I have long-thought that the paradigm shift that is needed to transform the mental health system will likely come through self-directed programs and those that offer peer support. I won’t hold my breath waiting for psychiatry to promote the concept of recovery… and psychology seems to be slow out of the gate as well. 

But I do think rehabilitation programs such as the one at the University of North Texas offer some hope, along with those at Boston University and Temple University.
We have a long way to go, but at least it’s a start:

Boston University – Center for Psychiatric Rehabilitation – Repository of Recovery Resources:
Temple University – Collaborative on Community Reintegration (Rehabilitation and Research Center:

Be well,

Friday fun

It may be time for you to “do the needful” by sizing up your marriage prospects using an Indian dowry calculator! This calculator is Dedicated to all the match making aunties of India  Like 78,788 people like this.

Chris’s comment:

I think “skin colour” is a huge bump on the scale. I did it for me (little do they know) skin colour: “wheatish” caste Kshatriya (warrior) unemployed, no alma mater height 6′ father’s profession “teacher” dowry: 25 Lakh (is this the price of a Big Mac?”)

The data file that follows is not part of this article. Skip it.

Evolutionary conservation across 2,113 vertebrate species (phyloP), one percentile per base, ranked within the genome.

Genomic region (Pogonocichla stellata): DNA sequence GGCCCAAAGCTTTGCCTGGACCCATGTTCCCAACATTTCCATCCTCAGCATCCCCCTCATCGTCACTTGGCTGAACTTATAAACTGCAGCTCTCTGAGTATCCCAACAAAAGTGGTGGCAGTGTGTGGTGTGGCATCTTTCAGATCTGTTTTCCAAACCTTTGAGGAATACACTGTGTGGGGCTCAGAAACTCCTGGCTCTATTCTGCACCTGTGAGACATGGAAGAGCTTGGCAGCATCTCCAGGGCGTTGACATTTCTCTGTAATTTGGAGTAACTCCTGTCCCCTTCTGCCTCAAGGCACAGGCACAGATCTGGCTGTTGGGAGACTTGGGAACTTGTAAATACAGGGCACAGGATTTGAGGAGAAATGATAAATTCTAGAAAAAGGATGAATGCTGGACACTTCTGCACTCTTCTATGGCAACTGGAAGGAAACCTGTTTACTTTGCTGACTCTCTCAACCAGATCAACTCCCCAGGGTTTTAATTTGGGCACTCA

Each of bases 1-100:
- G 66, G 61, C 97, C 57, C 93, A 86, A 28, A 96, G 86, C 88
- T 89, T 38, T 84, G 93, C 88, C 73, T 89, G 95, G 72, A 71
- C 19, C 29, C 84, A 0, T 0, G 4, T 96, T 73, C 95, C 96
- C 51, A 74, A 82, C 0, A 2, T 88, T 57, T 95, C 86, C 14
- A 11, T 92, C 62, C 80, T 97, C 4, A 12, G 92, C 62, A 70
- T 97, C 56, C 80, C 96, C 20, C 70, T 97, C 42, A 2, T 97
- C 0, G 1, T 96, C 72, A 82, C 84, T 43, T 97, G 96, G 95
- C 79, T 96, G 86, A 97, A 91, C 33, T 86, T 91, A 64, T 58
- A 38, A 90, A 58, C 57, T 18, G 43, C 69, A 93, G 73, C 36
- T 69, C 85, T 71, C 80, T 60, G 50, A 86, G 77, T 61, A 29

Chris’s results:

Getting there, slowly but surely. Right now, your dowry rate is  25 Lakh. If you want your dream dowry, this might not be the most optimum time for you to get married. There are times in life when we are standing on crossroad and need to take some tough decisions. You could go either way from here. Be the master of your destiny and steer it towards your dream dowry. Best of luck!

Astonishing rise of mental illness – is it a global phenomenon?

Has anyone noticed that Robert Whitaker’s latest book has undergone a name change?

Old title: Anatomy of an Epidemic: Psychiatric Drugs, Magic Bullets, and the Astonishing Rise of Mental Illness in America

New title: Anatomy of an Epidemic: Psychiatric Drugs, Magic Bullets and the Astonishing Rise of 
Mental Illness


Does the name change reflect the observation that there is an astonishing rise of mental illness in other countries, as Robert Whitaker perhaps has learned over the course of his international speaking engagements?

Coconut oil

I’m passing on some news about the purported benefits of coconut oil when treating alzheimers, dementia, epilepsy, Parkinsons and schizophrenia.